Q:
What is the different between Microsoft Outlook (OL) and Outlook Express (OE) and which one shall I use?

A:
Microsoft Knowledge Base Article 257824.

Q:
Where is the Bcc field on a new message window?

A:
On the menu of your new message, click View then tick All Headers. Or, press ALT+b.

Q:
The attachment in my email is locked. How do I open it?

A:
On the main OE menu, click Tools > Options. Go to Security tab and untick the option below. This changes to a less secured setting – use at your own risk.

Q:
I want to back up my messages and address book. Where are they stored?

A:
See the full answers at InsideOE FAQ, but here is a quick hint at how to get an idea of the location of the folder where your messages are kept.

Q:
I have a Hotmail account as well as my ISP POP3 email account, can I use OE for both?

A:
Yes. To stand your OE to access your accounts, go to Tools > Accounts. Click the Add button and select Mail, then follow the on screen wizard.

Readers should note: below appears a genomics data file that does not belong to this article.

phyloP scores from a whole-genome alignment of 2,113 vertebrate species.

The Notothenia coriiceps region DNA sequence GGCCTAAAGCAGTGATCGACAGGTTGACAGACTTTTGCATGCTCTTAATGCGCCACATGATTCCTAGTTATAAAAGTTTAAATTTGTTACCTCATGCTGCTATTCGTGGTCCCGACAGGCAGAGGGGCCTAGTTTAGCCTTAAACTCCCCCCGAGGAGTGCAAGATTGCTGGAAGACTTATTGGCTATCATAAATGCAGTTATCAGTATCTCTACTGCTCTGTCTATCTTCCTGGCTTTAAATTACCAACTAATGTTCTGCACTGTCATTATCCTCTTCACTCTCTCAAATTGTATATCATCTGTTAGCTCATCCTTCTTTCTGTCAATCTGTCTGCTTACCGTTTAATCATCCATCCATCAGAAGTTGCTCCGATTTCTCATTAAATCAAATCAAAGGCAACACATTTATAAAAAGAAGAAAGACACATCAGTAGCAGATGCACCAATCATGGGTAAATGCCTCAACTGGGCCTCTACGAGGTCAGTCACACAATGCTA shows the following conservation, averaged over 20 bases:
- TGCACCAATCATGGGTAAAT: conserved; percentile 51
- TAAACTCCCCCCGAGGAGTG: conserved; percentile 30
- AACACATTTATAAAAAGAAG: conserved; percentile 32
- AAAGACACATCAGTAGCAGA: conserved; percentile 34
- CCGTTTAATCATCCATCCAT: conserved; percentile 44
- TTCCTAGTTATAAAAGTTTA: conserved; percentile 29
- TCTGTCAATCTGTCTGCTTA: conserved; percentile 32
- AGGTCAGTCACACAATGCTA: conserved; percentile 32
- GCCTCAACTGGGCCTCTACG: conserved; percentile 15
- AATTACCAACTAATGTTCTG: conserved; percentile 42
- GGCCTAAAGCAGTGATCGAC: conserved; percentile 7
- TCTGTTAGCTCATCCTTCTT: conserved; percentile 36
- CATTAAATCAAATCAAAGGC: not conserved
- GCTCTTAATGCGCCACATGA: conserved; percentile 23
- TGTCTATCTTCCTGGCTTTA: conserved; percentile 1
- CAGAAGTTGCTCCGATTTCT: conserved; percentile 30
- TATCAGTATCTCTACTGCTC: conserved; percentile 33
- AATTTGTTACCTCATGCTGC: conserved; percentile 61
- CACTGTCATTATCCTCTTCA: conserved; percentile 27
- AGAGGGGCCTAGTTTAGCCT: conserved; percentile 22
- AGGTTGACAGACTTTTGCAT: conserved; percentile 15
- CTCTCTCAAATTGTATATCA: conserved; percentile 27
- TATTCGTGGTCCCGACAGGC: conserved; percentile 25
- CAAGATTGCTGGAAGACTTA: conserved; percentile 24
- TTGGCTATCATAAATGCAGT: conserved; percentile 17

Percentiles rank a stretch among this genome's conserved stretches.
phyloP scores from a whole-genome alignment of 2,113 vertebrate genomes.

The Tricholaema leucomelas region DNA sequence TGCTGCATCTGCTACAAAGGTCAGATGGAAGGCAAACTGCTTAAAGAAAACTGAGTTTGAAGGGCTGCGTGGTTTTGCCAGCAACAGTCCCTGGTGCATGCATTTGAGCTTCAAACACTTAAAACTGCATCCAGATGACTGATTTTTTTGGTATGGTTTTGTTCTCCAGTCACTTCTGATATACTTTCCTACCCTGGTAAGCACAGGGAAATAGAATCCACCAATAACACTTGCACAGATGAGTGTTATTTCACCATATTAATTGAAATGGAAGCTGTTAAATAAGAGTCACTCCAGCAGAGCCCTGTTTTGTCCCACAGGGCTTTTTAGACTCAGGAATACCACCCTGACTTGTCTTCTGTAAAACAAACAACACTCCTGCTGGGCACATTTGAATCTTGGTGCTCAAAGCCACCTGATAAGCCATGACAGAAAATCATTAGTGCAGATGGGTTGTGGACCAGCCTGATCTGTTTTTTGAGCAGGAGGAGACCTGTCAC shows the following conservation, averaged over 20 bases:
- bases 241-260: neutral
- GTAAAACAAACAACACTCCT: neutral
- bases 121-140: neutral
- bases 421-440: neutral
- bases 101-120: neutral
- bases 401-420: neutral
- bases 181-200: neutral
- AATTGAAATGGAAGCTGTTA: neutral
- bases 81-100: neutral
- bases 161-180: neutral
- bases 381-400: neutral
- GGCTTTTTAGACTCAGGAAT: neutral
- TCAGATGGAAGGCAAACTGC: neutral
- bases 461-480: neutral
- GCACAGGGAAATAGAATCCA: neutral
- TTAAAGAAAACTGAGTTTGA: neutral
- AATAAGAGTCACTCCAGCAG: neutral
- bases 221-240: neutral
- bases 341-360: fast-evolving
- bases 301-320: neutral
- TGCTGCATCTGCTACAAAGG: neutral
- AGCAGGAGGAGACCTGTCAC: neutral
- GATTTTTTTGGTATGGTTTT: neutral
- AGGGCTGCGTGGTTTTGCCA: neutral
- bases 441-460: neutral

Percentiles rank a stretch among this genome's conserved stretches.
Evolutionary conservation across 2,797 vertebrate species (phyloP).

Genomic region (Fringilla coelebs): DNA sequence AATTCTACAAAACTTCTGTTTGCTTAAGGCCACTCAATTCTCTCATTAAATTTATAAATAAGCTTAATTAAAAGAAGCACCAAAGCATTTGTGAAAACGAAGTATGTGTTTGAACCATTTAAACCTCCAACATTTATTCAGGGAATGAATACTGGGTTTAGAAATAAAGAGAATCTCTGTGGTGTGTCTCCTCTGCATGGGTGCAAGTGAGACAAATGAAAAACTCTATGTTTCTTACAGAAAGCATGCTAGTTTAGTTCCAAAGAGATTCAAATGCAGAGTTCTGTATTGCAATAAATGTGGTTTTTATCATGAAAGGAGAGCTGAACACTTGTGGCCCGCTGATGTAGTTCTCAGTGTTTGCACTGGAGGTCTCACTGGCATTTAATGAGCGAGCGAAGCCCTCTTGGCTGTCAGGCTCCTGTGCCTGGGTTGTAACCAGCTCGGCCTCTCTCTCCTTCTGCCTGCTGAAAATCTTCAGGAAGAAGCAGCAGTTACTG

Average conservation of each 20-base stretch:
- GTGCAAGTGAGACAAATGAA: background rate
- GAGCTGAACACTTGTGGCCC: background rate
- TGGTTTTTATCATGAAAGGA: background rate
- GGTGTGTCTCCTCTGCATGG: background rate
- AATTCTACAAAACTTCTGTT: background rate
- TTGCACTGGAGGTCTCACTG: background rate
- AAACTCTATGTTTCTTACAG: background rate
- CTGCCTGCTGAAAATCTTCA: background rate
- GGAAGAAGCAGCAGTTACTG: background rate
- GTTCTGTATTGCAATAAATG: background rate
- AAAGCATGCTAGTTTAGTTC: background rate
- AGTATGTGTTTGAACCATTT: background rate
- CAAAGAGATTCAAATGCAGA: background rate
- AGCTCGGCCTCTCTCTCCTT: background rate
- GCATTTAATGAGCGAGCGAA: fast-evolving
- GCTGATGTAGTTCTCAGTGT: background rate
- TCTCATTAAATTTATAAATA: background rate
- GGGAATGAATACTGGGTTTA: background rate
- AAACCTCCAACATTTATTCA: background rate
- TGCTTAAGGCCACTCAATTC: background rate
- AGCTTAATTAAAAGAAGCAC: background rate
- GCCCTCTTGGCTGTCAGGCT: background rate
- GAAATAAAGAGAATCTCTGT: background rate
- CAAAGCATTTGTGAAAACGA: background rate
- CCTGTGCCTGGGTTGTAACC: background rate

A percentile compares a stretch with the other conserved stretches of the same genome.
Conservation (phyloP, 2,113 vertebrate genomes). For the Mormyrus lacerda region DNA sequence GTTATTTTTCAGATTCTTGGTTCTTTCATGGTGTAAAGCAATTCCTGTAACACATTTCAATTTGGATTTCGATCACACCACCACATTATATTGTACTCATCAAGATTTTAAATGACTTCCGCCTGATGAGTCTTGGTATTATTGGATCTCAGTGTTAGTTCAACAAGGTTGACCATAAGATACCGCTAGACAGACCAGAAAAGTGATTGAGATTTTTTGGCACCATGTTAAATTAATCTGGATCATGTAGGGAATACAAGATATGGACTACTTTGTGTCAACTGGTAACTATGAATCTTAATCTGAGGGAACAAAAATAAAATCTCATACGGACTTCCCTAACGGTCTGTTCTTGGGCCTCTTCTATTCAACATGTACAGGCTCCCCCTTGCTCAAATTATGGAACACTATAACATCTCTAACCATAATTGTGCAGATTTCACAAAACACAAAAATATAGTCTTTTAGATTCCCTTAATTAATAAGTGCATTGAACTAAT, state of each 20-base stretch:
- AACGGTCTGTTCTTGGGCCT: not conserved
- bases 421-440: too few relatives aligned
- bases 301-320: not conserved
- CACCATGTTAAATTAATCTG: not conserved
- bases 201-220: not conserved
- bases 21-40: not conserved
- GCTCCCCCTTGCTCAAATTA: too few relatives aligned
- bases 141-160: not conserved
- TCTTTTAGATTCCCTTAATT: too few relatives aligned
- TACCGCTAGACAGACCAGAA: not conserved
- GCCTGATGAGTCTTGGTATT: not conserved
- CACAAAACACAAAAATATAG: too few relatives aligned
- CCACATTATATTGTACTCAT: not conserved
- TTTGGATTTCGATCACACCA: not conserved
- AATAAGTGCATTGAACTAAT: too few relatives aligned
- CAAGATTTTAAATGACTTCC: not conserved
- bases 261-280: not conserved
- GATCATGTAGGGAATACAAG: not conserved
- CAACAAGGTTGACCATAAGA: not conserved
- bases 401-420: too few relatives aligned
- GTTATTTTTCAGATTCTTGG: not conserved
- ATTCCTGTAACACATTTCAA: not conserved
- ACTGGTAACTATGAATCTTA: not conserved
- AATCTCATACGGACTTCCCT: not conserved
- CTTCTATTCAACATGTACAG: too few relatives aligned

Please note your Hotmail has its own Inbox and is accessed as a cached folder offline.

UPDATE: Microsoft has announced that access to Hotmail account using OE and OL will become a paid service by Q2 2005.

Q:
How do I get OE to retrieve my Hotmail email into my local Inbox automatically?

A:
You cannot. The only way is to manually drag and drop the email from one account’s folder to another.

Q:
Can I synchronize OE Address Book with OL Contacts?

A:
You can tweak Address Book to access Contacts by editing your Registry.
Any error in the Registry can cripple your system. If you are not comfortable editing Registry, do not attempt this.

  1. Close your Outlook, Outlook Express and Windows Address Book.
  2. Run REGEDIT and scroll to this location in the Registry:
    HKEY_CURRENT_USER\Software\Microsoft\WAB\WAB4\
  3. Right click the right hand pane and select New > DWORD value
  4. Name this new value UseOutlook and give it a value data of 1
  5. Close REGEDIT and your WAB should now be accessing your Outlook Contacts.

Alternatively, download and save this tweak to your hard drive, double click to merge into your Registry.
(This tweak has been tested on a combination of Outlook Express with Outlook 2000/2002, but not with Outlook 2003.)

Setup Windows XP Fax Service